The Princeton Triangle Club, a student performance group, built the Tony-award-winning McCarter Theatre. Today, the Triangle Club performs its annual freshmen revue and fall musicals in McCarter. McCarter is also recognized as one of the leading regional theaters in the United States. The Princeton University Art Museum has nearly 60,000 objects. The collections range from ancient to contemporary art and concentrate geographically on the Mediterranean regions, Western Europe, China, the United States, and Latin America. There is a collection of Greek and Roman antiquities, including ceramics, marble, bronzes, and Roman mosaics.
The collection of Western European paintings includes examples from the early Renaissance through the nineteenth century and features a collection of twentieth-century and contemporary art. One of the best features of the museums is its collection of Chinese art including bronzes, tomb figurines, painting, and calligraphy. The museum has collections of old master prints and drawings and a comprehensive collection of original photographs. African and Indian art are also represented. Princeton University Chapel is the third-largest college chapel in the world, behind those of Valparaiso University and King’s College, Cambridge, England. Known for its gothic architecture, the chapel houses one of the largest and most precious stained glass collections in the country.
For the next hour Mimi drove me around the Princeton area and a visit first to The Institute for Advanced Study,a center for theoretical research and intellectual inquiry. The Institute is perhaps best known as the academic home of Albert Einstein, after his immigration to the United States. The Institute has no formal links to Princeton University or other educational institutions. Princeton is also the home of Drumthwacket, the official residence of the Governor of New Jersey, although nearby Trenton is the state capitol. I had a brief visit to Princeton Battlefield State Park, the 100-acre state park that preserves the site of the Battle of Princeton (January 3, 1777); we didn’t have time to enter the Princeton Cemetery where Aaron Burr, Grover Cleveland and George Gallup, among others, are buried as I had a half-hour drive to my next appointment.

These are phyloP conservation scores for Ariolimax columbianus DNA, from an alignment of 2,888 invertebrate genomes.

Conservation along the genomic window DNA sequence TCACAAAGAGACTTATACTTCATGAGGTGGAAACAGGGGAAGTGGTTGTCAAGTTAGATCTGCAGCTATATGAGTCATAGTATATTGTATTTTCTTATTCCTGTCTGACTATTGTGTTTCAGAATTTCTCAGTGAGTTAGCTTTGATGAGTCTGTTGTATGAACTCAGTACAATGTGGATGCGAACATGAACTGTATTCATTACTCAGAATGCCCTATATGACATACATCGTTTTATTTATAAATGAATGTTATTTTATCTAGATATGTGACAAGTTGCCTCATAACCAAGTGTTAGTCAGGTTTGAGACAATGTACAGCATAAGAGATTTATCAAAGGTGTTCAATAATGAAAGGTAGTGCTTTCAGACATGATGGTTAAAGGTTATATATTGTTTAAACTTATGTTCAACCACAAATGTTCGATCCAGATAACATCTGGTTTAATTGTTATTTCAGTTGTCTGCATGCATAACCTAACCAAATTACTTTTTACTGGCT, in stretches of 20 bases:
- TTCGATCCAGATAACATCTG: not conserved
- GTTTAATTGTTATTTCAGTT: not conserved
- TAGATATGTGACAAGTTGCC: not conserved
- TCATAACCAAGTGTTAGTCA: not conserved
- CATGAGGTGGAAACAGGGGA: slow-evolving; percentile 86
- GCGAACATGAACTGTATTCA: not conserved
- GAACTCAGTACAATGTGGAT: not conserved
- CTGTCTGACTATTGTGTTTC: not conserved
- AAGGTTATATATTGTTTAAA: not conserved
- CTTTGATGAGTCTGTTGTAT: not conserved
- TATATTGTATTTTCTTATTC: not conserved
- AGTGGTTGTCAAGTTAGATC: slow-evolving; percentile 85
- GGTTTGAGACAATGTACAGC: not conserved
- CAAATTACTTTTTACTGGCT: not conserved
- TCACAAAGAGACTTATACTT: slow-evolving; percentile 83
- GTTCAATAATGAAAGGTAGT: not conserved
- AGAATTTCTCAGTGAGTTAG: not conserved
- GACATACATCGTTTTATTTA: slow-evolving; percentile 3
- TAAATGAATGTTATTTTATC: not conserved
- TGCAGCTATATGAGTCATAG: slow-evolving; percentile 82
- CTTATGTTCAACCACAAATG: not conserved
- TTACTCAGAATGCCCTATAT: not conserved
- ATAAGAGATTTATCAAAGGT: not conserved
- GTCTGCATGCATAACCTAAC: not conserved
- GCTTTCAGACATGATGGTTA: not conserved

The Grounds for Sculpture is a 35-acre sculpture park with two museum buildings on the site of the former NJ State Fairgrounds in Trenton. My only problem was having enough time to see the 250 sculptures, most in their natural settings. They were kind enough to provide a golf cart and docent to speed me through. I have to return and spend an afternoon there. Founded in 1992 by John Seward Johnson II (of Johnson & Johnson fame) the venue was intended to be dedicated to promoting an understanding of and appreciation for contemporary sculpture, including many by Johnson. Richard Moscovitz, the manager of Rat’s Restaurant, gave me a tour. Why the name Rat’s? In Kenneth Grahame’s classic, “The Wind in the Willows”, one of Seward Johnson’s favorite books, the character Ratty represented everything a host should be. As founder of Rat’s and Grounds For Sculpture, Johnson likens himself to Ratty who threw the best parties with the best wine. It is designed to make visitors feel they have stepped into a village reminiscent of French impressionist Claude Monet’s beloved town of Giverny. The restaurant overlooks Johnson’s sculptures inspired by Impressionists paintings, as well as the lily pond and bridge inspired by the works of Monet. After a meal one is invited to enter the Grounds for Sculpture at no charge. I can’t wait to go back for Sunday brunch and a few more hours touring the grounds.

My dinner that night was at Mediterra, only a block from the Nassau Inn. It features cuisine from the 21 countries surrounding the Mediterranean Sea. Chef Luis Bollo prepared two dishes from scratch based on my allergy to all nuts. A great meal. My other meal was lunch at Witherspoon Grill also only 1 block from my hotel. I met Adam Perle, Vice President of the Princeton Regional Chamber of Commerce who arranged all my visits, at this classic steakhouse. After lunch we walked to The Princeton Corkscrew Wine Shop, considered the premier wine shop in town. We also stopped by the Paul Robeson Center for the Arts, again only a few blocks from the wine shop.

Moving backwards to earlier that morning I was given a tour of the Nassau Inn by General Manager Lori Rabon and then a private tour of the Princeton Art Museum (see the description earlier in this story) by associate director Becky Sender. The museum is closed on Mondays so we had it all to ourselves. I did learn that admission to the museum is free. The kind folks at the Princeton Regional Chamber of Commerce gave me a gift certificate for the Princeton Record Exchange, again only a few blocks from the Nassau Inn. It is one of the largest independent music stores in the US and I found a prefect CD set of the US Presidents. It was time to return to NYC with a desire to return very soon.